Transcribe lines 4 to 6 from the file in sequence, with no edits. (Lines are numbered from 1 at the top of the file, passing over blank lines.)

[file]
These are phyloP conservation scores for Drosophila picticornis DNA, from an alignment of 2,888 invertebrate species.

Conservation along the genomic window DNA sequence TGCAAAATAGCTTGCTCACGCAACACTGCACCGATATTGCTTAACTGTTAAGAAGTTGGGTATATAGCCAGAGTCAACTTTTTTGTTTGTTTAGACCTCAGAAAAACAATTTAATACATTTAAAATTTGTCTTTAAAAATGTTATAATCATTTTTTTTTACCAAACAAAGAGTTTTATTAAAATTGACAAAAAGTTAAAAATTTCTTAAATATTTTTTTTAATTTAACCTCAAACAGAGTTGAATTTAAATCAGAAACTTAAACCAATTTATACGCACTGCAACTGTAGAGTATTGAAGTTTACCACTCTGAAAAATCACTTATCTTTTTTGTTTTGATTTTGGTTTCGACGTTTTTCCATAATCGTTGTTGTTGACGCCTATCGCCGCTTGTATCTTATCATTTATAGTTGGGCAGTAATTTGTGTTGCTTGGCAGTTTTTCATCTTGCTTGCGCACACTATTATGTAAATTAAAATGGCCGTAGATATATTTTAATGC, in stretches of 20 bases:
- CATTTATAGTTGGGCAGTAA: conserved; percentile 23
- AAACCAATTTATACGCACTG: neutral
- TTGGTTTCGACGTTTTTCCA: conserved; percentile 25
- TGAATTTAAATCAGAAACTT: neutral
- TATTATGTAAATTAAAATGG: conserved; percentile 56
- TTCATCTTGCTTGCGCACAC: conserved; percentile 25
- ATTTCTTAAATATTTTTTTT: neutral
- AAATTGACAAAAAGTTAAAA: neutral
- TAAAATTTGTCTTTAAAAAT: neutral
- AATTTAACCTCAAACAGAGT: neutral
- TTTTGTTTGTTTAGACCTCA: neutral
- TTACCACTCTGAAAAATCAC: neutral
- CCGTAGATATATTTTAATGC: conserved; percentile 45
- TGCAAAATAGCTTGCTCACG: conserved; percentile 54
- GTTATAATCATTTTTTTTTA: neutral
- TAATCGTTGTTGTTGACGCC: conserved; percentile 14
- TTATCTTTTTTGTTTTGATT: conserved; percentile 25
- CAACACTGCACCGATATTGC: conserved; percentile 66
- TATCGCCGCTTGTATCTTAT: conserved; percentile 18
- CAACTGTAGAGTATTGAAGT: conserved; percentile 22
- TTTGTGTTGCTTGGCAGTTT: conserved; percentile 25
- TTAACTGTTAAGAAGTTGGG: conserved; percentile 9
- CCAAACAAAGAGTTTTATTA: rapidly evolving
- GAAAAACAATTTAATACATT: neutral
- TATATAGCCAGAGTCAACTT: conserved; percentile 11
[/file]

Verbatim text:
- AAACCAATTTATACGCACTG: neutral
- TTGGTTTCGACGTTTTTCCA: conserved; percentile 25
- TGAATTTAAATCAGAAACTT: neutral